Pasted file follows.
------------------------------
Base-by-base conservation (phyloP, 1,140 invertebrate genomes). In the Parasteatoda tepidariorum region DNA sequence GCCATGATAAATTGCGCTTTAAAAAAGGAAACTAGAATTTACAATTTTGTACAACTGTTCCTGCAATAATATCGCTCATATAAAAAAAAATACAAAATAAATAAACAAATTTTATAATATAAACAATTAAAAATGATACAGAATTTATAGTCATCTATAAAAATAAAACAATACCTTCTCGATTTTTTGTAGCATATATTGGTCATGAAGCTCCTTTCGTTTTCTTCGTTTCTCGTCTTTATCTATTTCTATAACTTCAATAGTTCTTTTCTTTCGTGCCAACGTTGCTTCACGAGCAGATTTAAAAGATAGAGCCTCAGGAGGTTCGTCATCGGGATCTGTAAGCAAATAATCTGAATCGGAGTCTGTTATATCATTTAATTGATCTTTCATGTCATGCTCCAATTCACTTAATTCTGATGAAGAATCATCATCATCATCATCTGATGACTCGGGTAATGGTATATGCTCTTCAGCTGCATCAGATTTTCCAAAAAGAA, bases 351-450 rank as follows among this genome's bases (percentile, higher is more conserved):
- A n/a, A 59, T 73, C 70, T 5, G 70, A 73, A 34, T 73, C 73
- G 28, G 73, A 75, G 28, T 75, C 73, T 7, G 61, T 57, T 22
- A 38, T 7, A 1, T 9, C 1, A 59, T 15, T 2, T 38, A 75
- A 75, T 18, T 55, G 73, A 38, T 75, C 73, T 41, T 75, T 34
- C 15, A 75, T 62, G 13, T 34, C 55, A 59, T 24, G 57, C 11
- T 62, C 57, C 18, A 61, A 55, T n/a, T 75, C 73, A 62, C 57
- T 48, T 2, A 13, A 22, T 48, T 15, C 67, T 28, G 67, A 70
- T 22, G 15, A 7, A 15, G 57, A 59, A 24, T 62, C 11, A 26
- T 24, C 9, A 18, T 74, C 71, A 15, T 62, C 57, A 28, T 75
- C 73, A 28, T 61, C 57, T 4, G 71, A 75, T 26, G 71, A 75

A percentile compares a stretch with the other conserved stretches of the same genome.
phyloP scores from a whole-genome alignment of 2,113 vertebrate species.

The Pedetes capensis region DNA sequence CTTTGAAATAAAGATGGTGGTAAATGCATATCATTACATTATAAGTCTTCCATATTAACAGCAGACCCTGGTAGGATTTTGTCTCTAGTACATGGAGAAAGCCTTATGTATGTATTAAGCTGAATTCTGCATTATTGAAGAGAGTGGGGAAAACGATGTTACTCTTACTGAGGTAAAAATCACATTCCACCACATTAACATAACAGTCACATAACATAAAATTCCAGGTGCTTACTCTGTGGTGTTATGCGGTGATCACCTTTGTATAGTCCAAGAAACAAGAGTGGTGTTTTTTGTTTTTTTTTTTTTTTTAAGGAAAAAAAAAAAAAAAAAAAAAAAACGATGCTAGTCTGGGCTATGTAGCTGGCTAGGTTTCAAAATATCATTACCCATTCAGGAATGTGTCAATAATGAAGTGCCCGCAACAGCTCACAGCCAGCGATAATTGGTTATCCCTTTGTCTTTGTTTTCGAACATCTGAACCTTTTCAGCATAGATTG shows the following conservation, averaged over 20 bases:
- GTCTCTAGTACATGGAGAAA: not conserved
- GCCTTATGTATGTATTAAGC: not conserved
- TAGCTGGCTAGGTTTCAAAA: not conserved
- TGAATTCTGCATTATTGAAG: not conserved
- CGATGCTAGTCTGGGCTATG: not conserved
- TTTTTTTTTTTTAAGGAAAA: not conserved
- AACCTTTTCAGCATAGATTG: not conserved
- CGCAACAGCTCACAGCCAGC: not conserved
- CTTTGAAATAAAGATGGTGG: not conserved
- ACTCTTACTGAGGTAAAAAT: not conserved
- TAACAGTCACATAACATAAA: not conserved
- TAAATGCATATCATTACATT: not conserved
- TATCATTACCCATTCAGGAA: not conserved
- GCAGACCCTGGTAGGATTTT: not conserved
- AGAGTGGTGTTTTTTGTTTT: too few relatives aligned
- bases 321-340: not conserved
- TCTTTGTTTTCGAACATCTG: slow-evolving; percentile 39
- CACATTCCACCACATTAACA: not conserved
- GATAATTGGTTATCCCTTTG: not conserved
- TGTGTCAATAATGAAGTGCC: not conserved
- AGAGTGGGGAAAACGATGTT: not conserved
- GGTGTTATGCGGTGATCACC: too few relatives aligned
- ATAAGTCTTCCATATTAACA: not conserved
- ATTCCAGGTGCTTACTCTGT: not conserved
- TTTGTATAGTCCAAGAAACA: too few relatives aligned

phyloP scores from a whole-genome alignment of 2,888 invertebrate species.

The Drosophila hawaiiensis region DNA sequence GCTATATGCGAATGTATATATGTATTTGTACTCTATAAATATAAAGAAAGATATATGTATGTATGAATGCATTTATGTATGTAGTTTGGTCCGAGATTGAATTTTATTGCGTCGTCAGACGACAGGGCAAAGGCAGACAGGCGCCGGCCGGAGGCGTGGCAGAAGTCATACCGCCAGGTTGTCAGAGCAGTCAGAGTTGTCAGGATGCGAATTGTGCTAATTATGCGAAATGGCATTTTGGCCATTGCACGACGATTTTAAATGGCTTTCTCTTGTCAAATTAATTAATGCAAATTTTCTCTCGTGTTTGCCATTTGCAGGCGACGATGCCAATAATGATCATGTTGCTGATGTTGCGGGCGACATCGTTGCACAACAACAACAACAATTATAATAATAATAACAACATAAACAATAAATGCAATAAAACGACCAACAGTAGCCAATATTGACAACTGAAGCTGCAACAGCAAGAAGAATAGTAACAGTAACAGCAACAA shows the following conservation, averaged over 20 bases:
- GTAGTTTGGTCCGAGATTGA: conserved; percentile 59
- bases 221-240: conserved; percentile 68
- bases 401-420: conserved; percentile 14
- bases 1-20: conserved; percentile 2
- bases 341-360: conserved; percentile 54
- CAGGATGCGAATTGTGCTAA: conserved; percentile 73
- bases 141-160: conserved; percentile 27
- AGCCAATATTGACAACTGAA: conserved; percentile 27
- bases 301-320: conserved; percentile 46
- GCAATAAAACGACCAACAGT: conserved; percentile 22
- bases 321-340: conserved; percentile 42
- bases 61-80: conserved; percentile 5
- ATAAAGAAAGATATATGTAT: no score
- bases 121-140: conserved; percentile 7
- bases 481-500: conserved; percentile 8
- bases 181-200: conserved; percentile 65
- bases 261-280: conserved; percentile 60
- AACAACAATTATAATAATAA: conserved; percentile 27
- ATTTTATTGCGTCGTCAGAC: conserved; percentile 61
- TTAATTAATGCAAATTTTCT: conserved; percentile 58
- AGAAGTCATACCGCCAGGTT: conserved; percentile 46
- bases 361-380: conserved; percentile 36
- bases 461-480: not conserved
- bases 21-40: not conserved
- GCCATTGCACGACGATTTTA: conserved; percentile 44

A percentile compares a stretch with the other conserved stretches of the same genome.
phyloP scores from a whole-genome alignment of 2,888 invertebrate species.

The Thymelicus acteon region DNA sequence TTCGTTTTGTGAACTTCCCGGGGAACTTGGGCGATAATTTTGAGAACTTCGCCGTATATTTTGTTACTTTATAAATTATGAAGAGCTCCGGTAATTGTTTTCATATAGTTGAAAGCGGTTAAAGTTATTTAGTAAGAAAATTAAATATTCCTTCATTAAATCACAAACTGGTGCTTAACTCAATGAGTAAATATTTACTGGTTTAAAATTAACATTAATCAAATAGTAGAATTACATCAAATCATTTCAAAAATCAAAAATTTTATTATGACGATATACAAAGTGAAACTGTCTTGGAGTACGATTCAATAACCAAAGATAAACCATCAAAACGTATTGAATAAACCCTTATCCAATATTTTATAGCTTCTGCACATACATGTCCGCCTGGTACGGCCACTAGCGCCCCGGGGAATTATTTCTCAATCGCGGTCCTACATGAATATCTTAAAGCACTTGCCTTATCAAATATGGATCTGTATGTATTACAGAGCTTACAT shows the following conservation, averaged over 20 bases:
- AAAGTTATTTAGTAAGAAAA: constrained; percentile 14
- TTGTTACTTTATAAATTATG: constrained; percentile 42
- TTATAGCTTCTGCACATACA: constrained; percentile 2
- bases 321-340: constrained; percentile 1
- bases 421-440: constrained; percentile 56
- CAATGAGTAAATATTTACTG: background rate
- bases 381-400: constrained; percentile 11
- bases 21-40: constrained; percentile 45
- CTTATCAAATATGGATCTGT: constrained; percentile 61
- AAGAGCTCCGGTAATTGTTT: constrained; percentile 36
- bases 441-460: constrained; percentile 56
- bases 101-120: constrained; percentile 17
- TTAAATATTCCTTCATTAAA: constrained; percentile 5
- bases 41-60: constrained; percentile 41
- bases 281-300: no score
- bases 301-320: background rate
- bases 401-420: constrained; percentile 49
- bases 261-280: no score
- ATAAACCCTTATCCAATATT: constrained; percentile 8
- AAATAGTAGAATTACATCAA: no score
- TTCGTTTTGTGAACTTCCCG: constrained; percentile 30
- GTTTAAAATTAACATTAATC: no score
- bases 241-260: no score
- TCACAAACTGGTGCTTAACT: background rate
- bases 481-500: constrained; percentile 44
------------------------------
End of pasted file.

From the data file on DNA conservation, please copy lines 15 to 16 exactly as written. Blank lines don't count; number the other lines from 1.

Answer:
- GTCTCTAGTACATGGAGAAA: not conserved
- GCCTTATGTATGTATTAAGC: not conserved